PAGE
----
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Ten years to the day after the Opportunity rover launched to Mars, the HiRISE camera on the Mars Reconnaissance Orbiter snapped this image of the rover, still toiling away on the surface of Mars. The white dot in the image is Oppy, as the rover was crossing the level ground called “Botany Bay” on its way to a rise called “Solander Point.” We’re looking into whether there’s a way to determine if the rover was actually moving at the time the image was taken.
This, of course, is not the first time HiRISE has found the various rovers on Mars’ surface. Images from orbit help rover drivers find safe routes, as well as helping to identify enticing science targets for future investigation.
“The Opportunity team particularly appreciates the color image of Solander Point because it provides substantially more information on the terrains and traverse that Opportunity will be conducting over the next phase of our exploration of the rim of Endeavour crater,” said Mars Science Laboratory Project Scientist Matt Golombek, from JPL.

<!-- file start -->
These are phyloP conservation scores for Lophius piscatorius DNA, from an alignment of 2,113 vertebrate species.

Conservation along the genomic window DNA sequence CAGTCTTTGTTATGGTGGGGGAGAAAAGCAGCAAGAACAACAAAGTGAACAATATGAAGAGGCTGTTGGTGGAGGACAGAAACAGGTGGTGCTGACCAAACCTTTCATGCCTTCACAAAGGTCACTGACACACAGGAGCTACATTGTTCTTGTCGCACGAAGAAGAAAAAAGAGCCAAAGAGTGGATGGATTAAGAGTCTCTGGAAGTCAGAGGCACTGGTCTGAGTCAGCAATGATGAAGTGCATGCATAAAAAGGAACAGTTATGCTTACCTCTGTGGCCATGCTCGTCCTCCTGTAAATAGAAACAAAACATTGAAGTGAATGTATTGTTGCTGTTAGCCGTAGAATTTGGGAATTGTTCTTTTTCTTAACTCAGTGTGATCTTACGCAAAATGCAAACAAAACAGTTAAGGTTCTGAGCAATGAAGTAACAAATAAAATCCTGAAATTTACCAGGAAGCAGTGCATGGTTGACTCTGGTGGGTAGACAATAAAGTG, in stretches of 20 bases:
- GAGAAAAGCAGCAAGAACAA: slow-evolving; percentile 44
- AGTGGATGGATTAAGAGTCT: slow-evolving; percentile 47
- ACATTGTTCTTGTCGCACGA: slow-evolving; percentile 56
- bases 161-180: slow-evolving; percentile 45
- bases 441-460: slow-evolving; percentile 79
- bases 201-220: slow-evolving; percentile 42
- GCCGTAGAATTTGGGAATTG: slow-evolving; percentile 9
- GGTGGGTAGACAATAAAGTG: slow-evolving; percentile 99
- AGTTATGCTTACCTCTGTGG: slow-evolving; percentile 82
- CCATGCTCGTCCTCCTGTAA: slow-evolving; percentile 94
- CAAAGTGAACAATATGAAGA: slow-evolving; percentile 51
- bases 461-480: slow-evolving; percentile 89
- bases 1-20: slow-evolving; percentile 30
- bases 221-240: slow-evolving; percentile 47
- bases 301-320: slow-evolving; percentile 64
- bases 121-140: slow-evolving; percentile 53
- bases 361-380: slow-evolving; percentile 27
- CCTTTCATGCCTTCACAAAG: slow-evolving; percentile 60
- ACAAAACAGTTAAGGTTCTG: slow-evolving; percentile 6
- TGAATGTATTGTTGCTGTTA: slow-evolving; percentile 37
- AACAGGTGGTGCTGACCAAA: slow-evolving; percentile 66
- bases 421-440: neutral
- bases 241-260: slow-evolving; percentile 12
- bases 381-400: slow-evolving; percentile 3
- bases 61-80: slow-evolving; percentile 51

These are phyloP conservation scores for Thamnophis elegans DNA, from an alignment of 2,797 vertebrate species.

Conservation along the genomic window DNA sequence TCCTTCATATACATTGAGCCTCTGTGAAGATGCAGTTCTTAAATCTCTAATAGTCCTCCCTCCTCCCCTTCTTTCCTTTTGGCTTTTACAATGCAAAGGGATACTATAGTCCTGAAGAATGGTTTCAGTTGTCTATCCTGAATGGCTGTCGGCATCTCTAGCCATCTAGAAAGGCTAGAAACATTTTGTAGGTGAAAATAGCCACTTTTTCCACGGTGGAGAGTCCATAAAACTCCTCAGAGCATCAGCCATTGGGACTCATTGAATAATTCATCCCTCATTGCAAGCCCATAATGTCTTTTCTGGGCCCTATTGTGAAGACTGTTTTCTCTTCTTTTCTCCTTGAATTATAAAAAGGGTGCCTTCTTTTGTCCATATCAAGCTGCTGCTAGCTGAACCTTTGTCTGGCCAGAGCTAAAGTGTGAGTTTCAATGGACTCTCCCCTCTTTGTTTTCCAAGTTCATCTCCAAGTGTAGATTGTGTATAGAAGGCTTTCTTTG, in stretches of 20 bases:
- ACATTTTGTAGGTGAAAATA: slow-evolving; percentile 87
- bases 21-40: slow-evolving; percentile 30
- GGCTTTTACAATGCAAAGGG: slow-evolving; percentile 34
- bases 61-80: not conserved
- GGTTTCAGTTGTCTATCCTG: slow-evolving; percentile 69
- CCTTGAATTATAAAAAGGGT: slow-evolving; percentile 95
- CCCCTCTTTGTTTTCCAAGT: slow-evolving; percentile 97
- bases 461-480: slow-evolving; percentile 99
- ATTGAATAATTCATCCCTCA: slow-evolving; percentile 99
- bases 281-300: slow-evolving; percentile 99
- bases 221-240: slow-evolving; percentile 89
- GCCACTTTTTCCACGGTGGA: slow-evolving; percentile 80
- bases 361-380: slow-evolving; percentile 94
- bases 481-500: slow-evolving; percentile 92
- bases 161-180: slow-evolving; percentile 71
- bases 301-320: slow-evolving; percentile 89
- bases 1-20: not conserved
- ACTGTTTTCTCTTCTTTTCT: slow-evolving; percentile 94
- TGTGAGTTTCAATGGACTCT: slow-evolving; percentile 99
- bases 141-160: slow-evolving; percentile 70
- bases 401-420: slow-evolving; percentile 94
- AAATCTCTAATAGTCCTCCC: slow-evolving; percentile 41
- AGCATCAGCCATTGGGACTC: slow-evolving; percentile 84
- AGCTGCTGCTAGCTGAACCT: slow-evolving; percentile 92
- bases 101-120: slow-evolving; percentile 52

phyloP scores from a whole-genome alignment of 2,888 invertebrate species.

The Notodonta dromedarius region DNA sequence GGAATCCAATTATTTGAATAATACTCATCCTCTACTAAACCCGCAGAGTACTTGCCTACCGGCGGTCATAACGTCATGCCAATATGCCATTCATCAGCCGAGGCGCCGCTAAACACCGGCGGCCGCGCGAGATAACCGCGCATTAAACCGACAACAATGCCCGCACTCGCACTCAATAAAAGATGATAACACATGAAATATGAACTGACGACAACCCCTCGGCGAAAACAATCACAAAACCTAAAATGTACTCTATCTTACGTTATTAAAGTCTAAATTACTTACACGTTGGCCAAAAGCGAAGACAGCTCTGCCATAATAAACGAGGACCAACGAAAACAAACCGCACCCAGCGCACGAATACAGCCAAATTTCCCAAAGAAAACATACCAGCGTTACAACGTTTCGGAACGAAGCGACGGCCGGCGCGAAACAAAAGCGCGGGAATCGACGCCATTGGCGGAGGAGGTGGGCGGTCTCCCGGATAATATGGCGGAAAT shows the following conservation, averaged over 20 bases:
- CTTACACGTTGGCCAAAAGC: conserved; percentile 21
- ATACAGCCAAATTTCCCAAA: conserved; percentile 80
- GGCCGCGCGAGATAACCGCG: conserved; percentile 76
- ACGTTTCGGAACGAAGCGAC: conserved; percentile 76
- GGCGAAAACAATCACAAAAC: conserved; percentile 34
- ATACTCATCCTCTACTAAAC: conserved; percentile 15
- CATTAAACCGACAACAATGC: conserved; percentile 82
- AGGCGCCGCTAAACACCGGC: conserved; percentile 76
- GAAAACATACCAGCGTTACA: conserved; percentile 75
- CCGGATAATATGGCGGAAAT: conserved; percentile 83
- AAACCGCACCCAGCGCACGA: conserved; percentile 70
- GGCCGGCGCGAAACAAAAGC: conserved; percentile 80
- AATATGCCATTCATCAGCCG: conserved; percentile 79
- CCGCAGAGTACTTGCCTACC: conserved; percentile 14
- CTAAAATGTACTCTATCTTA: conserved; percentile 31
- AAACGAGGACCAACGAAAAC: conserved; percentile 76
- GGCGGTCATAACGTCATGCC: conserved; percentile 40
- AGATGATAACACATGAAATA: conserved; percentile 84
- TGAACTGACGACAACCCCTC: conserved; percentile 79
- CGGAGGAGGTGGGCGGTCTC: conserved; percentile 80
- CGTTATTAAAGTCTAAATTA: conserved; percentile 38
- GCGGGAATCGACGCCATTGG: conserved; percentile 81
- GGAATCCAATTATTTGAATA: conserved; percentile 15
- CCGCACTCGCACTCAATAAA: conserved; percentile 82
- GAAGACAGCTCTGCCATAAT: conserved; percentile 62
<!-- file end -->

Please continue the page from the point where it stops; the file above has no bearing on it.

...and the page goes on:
Opportunity currently holds the US space program’s all-time record for distance traversed on another planetary body at greater than 36 kilometers or 22 miles. The Lunar Reconnaissance Orbiter team recently confirmed that the Lunokhod 2 rover traveled 42 km (26 miles) on the Moon.
Opportunity was launched from on July 7, 2003, PDT and EDT (July 8, Universal Time). Opportunity has been on the western rim of 20-kilometer-diameter Endeavour Crater in Meridiani Planum for about two years investigating the 3 to 4 billion-year-old sedimentary layers of Cape York. Now the rover is traversing south to new science targets and a winter haven at Solander Point.
Keep on truckin’!